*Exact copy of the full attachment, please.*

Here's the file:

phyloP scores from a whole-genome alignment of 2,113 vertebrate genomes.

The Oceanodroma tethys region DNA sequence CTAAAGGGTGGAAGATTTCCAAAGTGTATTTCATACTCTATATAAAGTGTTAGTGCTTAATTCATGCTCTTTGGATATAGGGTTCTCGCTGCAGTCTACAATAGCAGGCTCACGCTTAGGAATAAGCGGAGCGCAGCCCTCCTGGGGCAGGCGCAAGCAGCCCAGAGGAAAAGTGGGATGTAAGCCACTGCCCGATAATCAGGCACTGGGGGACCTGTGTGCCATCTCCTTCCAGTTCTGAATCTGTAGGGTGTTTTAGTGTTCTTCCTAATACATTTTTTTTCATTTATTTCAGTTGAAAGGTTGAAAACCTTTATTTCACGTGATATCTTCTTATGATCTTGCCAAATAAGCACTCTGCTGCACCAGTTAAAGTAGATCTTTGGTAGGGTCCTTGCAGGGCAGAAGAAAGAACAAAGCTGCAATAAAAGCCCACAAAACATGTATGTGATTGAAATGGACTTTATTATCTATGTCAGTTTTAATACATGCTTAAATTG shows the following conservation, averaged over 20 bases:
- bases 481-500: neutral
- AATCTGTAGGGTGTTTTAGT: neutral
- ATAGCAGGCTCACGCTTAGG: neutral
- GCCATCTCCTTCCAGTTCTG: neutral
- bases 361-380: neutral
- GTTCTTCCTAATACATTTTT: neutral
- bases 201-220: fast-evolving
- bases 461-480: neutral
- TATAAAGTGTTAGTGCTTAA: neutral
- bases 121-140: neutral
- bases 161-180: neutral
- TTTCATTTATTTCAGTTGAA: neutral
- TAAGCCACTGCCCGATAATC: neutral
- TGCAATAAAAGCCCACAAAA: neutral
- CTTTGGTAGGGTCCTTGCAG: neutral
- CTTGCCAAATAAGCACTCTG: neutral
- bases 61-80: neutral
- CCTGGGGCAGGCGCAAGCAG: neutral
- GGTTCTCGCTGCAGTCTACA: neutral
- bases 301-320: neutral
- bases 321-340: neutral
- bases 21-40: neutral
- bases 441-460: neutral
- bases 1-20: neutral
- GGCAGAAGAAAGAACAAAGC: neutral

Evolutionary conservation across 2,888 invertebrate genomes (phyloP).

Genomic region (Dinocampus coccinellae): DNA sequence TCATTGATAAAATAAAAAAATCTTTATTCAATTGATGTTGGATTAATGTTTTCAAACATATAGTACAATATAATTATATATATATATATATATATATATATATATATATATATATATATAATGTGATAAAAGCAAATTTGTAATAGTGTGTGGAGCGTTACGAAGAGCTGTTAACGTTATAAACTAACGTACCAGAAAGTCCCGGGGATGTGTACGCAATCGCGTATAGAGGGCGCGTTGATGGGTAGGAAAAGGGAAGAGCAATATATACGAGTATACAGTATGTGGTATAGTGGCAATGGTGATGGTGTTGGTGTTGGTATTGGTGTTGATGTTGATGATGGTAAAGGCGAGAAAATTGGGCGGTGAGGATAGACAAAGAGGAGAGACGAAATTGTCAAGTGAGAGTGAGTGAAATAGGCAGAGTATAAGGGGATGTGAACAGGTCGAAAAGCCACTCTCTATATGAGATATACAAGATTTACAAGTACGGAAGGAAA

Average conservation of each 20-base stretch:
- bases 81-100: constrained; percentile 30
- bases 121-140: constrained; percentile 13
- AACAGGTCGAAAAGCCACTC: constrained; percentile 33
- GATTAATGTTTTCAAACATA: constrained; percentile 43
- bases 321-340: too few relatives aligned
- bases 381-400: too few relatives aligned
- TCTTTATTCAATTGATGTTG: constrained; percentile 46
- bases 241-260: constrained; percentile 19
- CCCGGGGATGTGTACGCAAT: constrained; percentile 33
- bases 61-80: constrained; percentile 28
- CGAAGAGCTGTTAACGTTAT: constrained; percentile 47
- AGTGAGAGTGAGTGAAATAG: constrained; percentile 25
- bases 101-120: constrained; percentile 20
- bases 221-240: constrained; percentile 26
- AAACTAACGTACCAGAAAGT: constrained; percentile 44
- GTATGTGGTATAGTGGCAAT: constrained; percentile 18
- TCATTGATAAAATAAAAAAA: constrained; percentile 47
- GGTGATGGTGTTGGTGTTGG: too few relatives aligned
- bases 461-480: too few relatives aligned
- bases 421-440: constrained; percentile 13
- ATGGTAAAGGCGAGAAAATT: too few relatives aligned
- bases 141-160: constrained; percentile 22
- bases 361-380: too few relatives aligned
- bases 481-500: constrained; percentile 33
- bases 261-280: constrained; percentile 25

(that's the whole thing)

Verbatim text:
phyloP scores from a whole-genome alignment of 2,113 vertebrate genomes.

The Oceanodroma tethys region DNA sequence CTAAAGGGTGGAAGATTTCCAAAGTGTATTTCATACTCTATATAAAGTGTTAGTGCTTAATTCATGCTCTTTGGATATAGGGTTCTCGCTGCAGTCTACAATAGCAGGCTCACGCTTAGGAATAAGCGGAGCGCAGCCCTCCTGGGGCAGGCGCAAGCAGCCCAGAGGAAAAGTGGGATGTAAGCCACTGCCCGATAATCAGGCACTGGGGGACCTGTGTGCCATCTCCTTCCAGTTCTGAATCTGTAGGGTGTTTTAGTGTTCTTCCTAATACATTTTTTTTCATTTATTTCAGTTGAAAGGTTGAAAACCTTTATTTCACGTGATATCTTCTTATGATCTTGCCAAATAAGCACTCTGCTGCACCAGTTAAAGTAGATCTTTGGTAGGGTCCTTGCAGGGCAGAAGAAAGAACAAAGCTGCAATAAAAGCCCACAAAACATGTATGTGATTGAAATGGACTTTATTATCTATGTCAGTTTTAATACATGCTTAAATTG shows the following conservation, averaged over 20 bases:
- bases 481-500: neutral
- AATCTGTAGGGTGTTTTAGT: neutral
- ATAGCAGGCTCACGCTTAGG: neutral
- GCCATCTCCTTCCAGTTCTG: neutral
- bases 361-380: neutral
- GTTCTTCCTAATACATTTTT: neutral
- bases 201-220: fast-evolving
- bases 461-480: neutral
- TATAAAGTGTTAGTGCTTAA: neutral
- bases 121-140: neutral
- bases 161-180: neutral
- TTTCATTTATTTCAGTTGAA: neutral
- TAAGCCACTGCCCGATAATC: neutral
- TGCAATAAAAGCCCACAAAA: neutral
- CTTTGGTAGGGTCCTTGCAG: neutral
- CTTGCCAAATAAGCACTCTG: neutral
- bases 61-80: neutral
- CCTGGGGCAGGCGCAAGCAG: neutral
- GGTTCTCGCTGCAGTCTACA: neutral
- bases 301-320: neutral
- bases 321-340: neutral
- bases 21-40: neutral
- bases 441-460: neutral
- bases 1-20: neutral
- GGCAGAAGAAAGAACAAAGC: neutral

Evolutionary conservation across 2,888 invertebrate genomes (phyloP).

Genomic region (Dinocampus coccinellae): DNA sequence TCATTGATAAAATAAAAAAATCTTTATTCAATTGATGTTGGATTAATGTTTTCAAACATATAGTACAATATAATTATATATATATATATATATATATATATATATATATATATATATATAATGTGATAAAAGCAAATTTGTAATAGTGTGTGGAGCGTTACGAAGAGCTGTTAACGTTATAAACTAACGTACCAGAAAGTCCCGGGGATGTGTACGCAATCGCGTATAGAGGGCGCGTTGATGGGTAGGAAAAGGGAAGAGCAATATATACGAGTATACAGTATGTGGTATAGTGGCAATGGTGATGGTGTTGGTGTTGGTATTGGTGTTGATGTTGATGATGGTAAAGGCGAGAAAATTGGGCGGTGAGGATAGACAAAGAGGAGAGACGAAATTGTCAAGTGAGAGTGAGTGAAATAGGCAGAGTATAAGGGGATGTGAACAGGTCGAAAAGCCACTCTCTATATGAGATATACAAGATTTACAAGTACGGAAGGAAA

Average conservation of each 20-base stretch:
- bases 81-100: constrained; percentile 30
- bases 121-140: constrained; percentile 13
- AACAGGTCGAAAAGCCACTC: constrained; percentile 33
- GATTAATGTTTTCAAACATA: constrained; percentile 43
- bases 321-340: too few relatives aligned
- bases 381-400: too few relatives aligned
- TCTTTATTCAATTGATGTTG: constrained; percentile 46
- bases 241-260: constrained; percentile 19
- CCCGGGGATGTGTACGCAAT: constrained; percentile 33
- bases 61-80: constrained; percentile 28
- CGAAGAGCTGTTAACGTTAT: constrained; percentile 47
- AGTGAGAGTGAGTGAAATAG: constrained; percentile 25
- bases 101-120: constrained; percentile 20
- bases 221-240: constrained; percentile 26
- AAACTAACGTACCAGAAAGT: constrained; percentile 44
- GTATGTGGTATAGTGGCAAT: constrained; percentile 18
- TCATTGATAAAATAAAAAAA: constrained; percentile 47
- GGTGATGGTGTTGGTGTTGG: too few relatives aligned
- bases 461-480: too few relatives aligned
- bases 421-440: constrained; percentile 13
- ATGGTAAAGGCGAGAAAATT: too few relatives aligned
- bases 141-160: constrained; percentile 22
- bases 361-380: too few relatives aligned
- bases 481-500: constrained; percentile 33
- bases 261-280: constrained; percentile 25